We said goodbye to Bruce Springsteen and headed out to spend a weird night in a funky motel, right across from the beach. There was a lot of late night action in the parking lot, but it was nothing to get involved in. It was one of those “cover me, I’m going out for cigarettes” kind of places. In the lobby the night clerk was behind six inches of bullet proof glass. I went down to ask him for some towels and he about jumped a mile when I came in, kinda spun around, looking all sweaty and nervous, like I’d busted him doing something nasty, but I couldn’t see what it was. The chain lock on the door in our room had been kicked off and replaced about ten times. The repairs on the door where the wood had been ripped off made a ladder-like design up and down the jamb, and there was an intense stench of death coming from the dumpster right outside, but no one to tell about it, so we just went to sleep.
As soon as we woke up in the morning, we cleared out of our room and went straight over to the oceanside, and it felt great to be breathing the fresh air and looking into the blue wave-capped distance, even if we were still wearing matching shirts. We walked around, got some coffee, sat on a bench by one of those tourist telescopes, watching the clouds blow by, for a while, and then hit the trail again.
When you think of New Jersey, who thinks of a wild, rural setting? The image in my mind was of Newark as the only North American industrial area that was bombed by the Germans in World War II. But, we followed our directions from the agency, and they took us to see a whole other aspect of the state. We drove for a couple hours and found ourselves way out in the country, passing through dark woods, lush green fields of farm land, and occasional little towns.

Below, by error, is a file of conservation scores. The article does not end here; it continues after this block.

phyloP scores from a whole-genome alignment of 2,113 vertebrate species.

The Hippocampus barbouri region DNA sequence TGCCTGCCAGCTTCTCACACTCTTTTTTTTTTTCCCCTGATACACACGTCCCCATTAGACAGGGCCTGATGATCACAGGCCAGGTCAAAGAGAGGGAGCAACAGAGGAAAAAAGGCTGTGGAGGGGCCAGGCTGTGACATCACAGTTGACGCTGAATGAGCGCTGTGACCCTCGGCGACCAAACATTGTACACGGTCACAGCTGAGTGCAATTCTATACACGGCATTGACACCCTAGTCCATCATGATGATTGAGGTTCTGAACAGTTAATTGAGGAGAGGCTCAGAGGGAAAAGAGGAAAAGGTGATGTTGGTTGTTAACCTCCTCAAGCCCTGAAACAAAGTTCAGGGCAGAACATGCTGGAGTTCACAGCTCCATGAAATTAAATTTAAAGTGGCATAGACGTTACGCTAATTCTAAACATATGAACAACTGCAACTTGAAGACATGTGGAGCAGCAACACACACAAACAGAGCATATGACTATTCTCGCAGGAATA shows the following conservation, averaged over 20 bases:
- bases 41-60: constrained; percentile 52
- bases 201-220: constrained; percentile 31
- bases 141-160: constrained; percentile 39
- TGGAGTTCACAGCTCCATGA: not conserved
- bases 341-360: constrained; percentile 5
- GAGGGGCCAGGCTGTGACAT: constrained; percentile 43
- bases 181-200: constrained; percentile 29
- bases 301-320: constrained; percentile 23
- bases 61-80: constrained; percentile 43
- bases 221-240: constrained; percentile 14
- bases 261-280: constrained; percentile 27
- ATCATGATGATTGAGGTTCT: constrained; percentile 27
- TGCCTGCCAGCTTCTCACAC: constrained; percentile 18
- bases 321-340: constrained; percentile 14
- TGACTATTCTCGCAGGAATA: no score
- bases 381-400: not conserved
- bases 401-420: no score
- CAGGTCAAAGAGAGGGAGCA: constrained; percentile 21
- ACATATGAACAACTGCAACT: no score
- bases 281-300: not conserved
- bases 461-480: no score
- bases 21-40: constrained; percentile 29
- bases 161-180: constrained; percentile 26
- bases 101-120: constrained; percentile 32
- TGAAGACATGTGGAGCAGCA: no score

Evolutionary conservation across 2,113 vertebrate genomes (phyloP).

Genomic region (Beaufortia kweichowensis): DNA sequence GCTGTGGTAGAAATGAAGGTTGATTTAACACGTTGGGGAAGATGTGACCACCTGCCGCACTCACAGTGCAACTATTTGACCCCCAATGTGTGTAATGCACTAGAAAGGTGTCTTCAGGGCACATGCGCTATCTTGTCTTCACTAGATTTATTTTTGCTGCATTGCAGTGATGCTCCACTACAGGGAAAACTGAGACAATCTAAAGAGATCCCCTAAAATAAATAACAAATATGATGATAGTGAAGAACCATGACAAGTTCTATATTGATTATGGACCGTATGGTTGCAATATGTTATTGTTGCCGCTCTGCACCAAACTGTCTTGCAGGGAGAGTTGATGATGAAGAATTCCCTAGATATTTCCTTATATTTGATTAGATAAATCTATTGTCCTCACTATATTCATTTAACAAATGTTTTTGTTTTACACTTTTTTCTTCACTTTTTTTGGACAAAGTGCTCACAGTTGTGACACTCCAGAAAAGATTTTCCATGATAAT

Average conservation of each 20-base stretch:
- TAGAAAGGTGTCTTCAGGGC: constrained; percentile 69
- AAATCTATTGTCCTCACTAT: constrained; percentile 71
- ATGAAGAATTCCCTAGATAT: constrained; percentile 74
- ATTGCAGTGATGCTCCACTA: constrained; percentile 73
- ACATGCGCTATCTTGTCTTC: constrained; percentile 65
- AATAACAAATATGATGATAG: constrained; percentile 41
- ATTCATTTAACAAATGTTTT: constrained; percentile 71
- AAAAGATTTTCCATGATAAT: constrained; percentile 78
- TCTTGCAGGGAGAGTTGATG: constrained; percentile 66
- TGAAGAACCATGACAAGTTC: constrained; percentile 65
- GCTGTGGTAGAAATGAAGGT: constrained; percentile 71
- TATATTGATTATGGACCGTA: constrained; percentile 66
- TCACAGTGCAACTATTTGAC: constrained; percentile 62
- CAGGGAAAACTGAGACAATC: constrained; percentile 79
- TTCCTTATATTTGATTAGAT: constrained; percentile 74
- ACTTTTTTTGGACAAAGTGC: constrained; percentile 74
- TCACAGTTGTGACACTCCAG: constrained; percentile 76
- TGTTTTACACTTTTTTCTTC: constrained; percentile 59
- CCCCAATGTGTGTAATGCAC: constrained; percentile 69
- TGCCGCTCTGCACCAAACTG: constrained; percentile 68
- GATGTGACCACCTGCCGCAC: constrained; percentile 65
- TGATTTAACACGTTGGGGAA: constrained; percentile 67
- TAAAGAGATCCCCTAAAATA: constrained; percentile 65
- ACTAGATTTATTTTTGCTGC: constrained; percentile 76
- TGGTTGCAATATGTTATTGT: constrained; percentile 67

It was well past the dinner hour when we began to close in on our destination. The street name was right, but the numbers? We were way off. We kept driving, turned around a couple of times, and finally came to the little village where the map told us the club was located. We drove right past it the first time, performed a “swoop and pounce” maneuver, parked and shut off the rod, and checked the joint out.
We knew nothing about the club, except that John Hammond Jr. had played there once. It didn’t look like much, just a little wooden building with pink weather tiling, and a sign over the door, shaped like a pig in silhouette, and the lettering Rosie’s Cabaret, and in smaller letters at the bottom: Dining & Entertainment.
The owner’s name was Chris, and at first he seemed an odd, myopic sort of fellow, about my age, with a modified bowl haircut, great thick lenses in his round wire rims, and a quiet, businesslike manner. He didn’t have much to say to us, in fact didn’t engage us at all, except to ask for a hand once, as he moved tables and arranged chairs in the tiny club.
He had the world’s smallest PA, but when I brought out my guitar, plugged in and turned it on, Josh got it sounding great in about 10 seconds and two flicks of the wrist. The sound was full, warm, and responsive. Even though I was beat, I suddenly woke up and felt like playing. It just sounded so good in there.
After sound check, I asked him about the lodgings, which the hotel had agreed in the contract to provide, and he said we’d take care of it after the show. I said fine. I wondered out loud who would come to see me out in these boondocks, and Richard assured me the show was “sold out,” even though it was scheduled to begin in half an hour and all the tables and seats were still empty.
About 15 minutes before the show, the screen door to the street opened, and a line of people with reservations began to pour into the place. Mostly couples of people my age, but the extremely elderly and the latest punk rock generation were represented at a few tables as well.
The place was packed out and noisy, but when I started to play, the audience shut right up, and you could tell they were listening. I could feel ’em hanging on every note. When I was trying to crack wise between songs, they laughed hard, and when I’d play a guitar solo they applauded in the middle of the song. You know it’s going good when people cheer in the middle of things!
I was playing songs I hadn’t done in years, things like Ian Tyson’s “Summer Wages” and “Horse And Crow,” blues and folk numbers I’d thought I’d forgotten since my street-singing days. I even made up an instrumental for a break song, a fast unison guitar-and-harmonica jam sort of based on an old-time song I’d heard and loved, “Train On The Island.”